At times, it is easy to be discouraged. The darkness appears to be everywhere.
Our first reading from Isaiah, from a period of about 700 years before Jesus’s birth, refers to the darkness. It speaks of “the people who walked in darkness … those who dwelt in the land of the shadow of death.”
And in Matthew, we read about “Rachel weeping for her children, refusing to be comforted, because they are no more.”
The first Lessons and Carols service came out of a response to darkness too. Given on Christmas Eve, 1880, Rev Benson created it to offer a “counterattraction to the public houses.” Some very dark places, I’m sure.
In 1918, the Rev. Milner-White of Kings College revised the service to what we often hear today. He too was aware of the presence and power of darkness. He had served as a military chaplain in WWI and had witnessed the horrors of trench warfare. He wrote:
“We feel powerless against the dream of the metal tearing its way into the bodies of poor men.”
Twenty-three percent of the members of his congregation died during the war.
As we look back on 2020, many of us may also have a sense of the darkness, living under the multiple shadows of COVID-19. The loss of so many, the isolation, the fear and anxiety.
Will darkness win?
These lessons shout – no.
NO – for they tell “of the true Light which gives light to every man coming into the world.”
Even in the darkness noted in Isaiah, we hear the promise of hope. The prophet foretells the coming of the Savior.
In Micah, we hear “Bethlehem, though you are little among the thousands of Judah, yet out of you shall come forth the One to be Ruler in Israel”. I read into that, that no matter how small we are, we can do great things too, though faith.
In our 1st reading from Luke, we participate in the love story as we hear the angel say “the LORD is with you.” You might see yourself, standing there hearing these words. In the pause that followed did the angel wonder what Mary might say? Did the angel doubt Mary’s willingness or her faith? How could she possibly be the bearer of all God’s promises? How could she ever carry the weight of the world’s deep longing in her womb. But then, as now, we might hear these words in response to our prayers, ‘the LORD is with us”.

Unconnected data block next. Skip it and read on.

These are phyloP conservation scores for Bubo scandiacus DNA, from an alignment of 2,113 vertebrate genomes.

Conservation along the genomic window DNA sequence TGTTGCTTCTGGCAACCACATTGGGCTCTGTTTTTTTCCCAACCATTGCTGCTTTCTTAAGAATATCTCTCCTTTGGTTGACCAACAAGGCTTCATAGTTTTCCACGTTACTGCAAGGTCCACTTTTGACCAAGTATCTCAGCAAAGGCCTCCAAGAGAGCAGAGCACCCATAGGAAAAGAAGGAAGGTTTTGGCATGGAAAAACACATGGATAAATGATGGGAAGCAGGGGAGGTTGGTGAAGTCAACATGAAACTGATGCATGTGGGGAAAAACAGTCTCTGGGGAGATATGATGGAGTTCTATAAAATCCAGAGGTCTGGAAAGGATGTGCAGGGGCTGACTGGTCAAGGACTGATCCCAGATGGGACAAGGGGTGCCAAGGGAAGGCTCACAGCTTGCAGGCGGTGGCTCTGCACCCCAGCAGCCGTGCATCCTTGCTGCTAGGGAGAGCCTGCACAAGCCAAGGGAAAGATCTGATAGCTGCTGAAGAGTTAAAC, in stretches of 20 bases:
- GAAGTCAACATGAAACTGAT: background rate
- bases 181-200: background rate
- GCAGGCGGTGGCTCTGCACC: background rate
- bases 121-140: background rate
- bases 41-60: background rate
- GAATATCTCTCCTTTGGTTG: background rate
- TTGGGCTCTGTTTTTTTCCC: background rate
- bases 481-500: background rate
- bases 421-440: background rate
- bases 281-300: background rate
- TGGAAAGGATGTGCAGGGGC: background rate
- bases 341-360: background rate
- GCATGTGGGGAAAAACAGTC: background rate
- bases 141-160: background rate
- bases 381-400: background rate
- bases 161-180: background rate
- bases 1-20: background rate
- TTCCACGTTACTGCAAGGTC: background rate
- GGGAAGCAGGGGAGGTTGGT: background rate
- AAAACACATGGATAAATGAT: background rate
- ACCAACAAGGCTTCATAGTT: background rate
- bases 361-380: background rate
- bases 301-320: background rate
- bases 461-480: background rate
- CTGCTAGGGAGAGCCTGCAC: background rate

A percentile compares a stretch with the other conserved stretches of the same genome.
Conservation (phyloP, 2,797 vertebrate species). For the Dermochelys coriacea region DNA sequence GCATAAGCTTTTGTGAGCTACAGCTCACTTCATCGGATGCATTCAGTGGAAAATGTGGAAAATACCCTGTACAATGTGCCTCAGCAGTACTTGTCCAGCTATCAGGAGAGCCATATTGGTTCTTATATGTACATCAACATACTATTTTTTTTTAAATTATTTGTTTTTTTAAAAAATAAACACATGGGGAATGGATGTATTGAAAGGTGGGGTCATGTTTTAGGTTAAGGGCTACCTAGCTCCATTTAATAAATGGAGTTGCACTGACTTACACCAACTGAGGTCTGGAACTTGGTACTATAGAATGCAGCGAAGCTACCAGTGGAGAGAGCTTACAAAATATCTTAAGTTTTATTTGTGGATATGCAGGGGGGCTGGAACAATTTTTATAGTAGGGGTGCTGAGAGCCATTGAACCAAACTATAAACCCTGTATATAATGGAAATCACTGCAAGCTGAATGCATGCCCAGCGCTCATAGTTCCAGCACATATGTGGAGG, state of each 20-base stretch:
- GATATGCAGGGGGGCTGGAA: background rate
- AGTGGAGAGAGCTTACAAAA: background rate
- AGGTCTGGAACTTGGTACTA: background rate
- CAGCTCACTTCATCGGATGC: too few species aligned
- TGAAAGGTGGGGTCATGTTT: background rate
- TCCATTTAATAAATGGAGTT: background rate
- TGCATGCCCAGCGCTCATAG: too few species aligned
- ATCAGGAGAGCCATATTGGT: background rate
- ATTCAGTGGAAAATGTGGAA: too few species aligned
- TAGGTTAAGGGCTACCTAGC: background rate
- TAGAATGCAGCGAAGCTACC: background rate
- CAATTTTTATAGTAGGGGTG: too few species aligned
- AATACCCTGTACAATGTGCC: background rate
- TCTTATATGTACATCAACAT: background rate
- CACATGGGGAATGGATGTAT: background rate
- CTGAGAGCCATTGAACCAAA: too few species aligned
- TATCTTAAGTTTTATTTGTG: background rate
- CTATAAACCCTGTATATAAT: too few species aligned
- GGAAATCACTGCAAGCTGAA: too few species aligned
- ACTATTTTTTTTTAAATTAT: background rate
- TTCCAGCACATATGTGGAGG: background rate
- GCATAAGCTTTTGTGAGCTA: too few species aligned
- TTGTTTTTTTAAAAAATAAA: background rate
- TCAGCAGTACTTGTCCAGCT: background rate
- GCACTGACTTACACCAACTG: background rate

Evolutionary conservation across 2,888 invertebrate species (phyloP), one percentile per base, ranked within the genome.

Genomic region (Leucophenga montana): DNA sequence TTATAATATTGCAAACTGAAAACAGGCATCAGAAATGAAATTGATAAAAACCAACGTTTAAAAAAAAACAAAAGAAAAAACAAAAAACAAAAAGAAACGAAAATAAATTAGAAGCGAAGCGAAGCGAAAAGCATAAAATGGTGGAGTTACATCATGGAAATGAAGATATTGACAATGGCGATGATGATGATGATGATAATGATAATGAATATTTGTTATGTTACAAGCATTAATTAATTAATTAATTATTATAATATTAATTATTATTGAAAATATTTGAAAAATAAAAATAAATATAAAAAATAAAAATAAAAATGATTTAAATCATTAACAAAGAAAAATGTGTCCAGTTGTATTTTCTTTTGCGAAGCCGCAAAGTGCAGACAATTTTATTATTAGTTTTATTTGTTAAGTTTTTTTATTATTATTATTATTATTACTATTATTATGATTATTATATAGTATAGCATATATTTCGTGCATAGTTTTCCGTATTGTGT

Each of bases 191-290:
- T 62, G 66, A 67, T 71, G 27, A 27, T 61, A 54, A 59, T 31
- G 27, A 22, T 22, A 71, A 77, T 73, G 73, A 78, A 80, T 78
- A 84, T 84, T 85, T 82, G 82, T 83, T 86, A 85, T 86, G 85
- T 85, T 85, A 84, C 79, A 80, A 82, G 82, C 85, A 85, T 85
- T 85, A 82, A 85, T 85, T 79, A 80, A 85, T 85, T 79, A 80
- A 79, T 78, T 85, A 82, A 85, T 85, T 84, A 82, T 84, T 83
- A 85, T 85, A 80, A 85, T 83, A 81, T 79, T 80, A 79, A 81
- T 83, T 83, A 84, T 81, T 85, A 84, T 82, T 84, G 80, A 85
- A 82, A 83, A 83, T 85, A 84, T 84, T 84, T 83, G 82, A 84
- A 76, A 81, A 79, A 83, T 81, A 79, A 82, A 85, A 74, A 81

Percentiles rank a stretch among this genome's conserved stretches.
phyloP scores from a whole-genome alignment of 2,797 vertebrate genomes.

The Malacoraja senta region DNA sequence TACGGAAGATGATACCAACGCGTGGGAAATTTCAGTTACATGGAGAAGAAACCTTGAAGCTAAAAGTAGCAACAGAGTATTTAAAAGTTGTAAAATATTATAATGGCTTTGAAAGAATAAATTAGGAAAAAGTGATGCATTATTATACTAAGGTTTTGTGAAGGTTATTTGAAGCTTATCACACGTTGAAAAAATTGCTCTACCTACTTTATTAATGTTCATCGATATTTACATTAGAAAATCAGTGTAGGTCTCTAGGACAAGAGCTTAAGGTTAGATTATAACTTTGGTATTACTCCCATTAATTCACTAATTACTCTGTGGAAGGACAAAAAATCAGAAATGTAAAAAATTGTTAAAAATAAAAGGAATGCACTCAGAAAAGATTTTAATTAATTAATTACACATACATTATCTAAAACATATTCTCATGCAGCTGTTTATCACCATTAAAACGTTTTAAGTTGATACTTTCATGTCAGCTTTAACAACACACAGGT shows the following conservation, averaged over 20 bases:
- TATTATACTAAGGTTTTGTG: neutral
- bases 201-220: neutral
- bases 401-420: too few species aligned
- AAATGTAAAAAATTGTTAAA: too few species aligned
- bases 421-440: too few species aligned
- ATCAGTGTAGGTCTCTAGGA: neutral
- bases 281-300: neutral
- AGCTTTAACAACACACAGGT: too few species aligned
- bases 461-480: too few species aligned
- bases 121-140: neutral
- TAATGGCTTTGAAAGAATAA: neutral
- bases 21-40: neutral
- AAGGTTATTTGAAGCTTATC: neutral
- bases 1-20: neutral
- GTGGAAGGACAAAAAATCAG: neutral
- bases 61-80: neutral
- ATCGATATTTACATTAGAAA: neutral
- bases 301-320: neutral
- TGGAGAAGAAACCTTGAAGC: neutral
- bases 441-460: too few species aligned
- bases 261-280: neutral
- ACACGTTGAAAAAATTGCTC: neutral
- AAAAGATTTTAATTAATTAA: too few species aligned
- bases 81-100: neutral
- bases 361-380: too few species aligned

So Mary in the stillness of her room received the promise of God. “Behold, I am the servant of the Lord.”
In faith, she received and by faith she obeyed.
In our lesson from Luke, I see hope and some irony. As “the days were completed for Mary”, they were participating in a census. Even today, we still count people.
In the second chapter of Luke, verses 8-16, we again are reminded of the light. As the Shepherds are watching the flocks, the glory of the Lord shone around them.
When Milner provided the service in December of 1918, he wanted to grieve the loss of the young men. He also wanted the simple beauty of Christian worship to shine through. He said he wanted the service to focus on “color, warmth, and delight”.
And the light shines in the darkness, and the darkness did not comprehend it.
I think the placement of this service today provides a great lesson plan for 2021. Yes, the darkness has been and will be part of our earthly pilgrimage, BUT it will not absorb the Light. We have been called to witness to this light, to share this love which leads us from darkness into light.
As Bishop Curry reminds us, Love is not a noun, it’s a verb!
~ Deacon Intern Todd S. Olberding, St. Augustine of Canterbury Episcopal Church
THE FEAST OF THE HOLY NAME OF OUR LORD JESUS CHRIST, JANUARY 1 - DR. GIL HAAS, ST. AUGUSTINE OF CANTERBURY EPISCOPAL CHURCH
Episcopalians celebrate The Feast of the Holy Name of our Lord Jesus Christ on January 1st, the eighth day after Jesus’ birth. It was on this day that Mosaic law stipulated that male children were named and circumcised. This feast was retitled in our 1979 Book of Common Prayer as it was previously celebrated as the Feast of the Circumcision. The change in the feast’s nomenclature paralleled Luke’s (Luke 2:21) stress on the naming of Jesus. Celebration of the feast dates from the Middle Ages, but it was not moved to January 1 by the Catholic Church until 2002. The Church of England celebrates the Name of Jesus on August 7th while retaining January 1st as the Feast of the Circumcision. Jesus is from the Hebrew “Joshua” meaning “Yahweh is salvation”. Devotion to the Holy Name of Jesus is derived from Philippians 2:9-11, which states that God “gave him (Jesus) the name that is above every name, so that at the name of Jesus every knee should bend, in heaven and on earth and under the earth.” This epistle lesson is always read on Palm Sunday, and some Anglo-Catholics acknowledge the word “bend” with a genuflection.
~ Dr. Gil Haas, St. Augustine of Canterbury Episcopal Church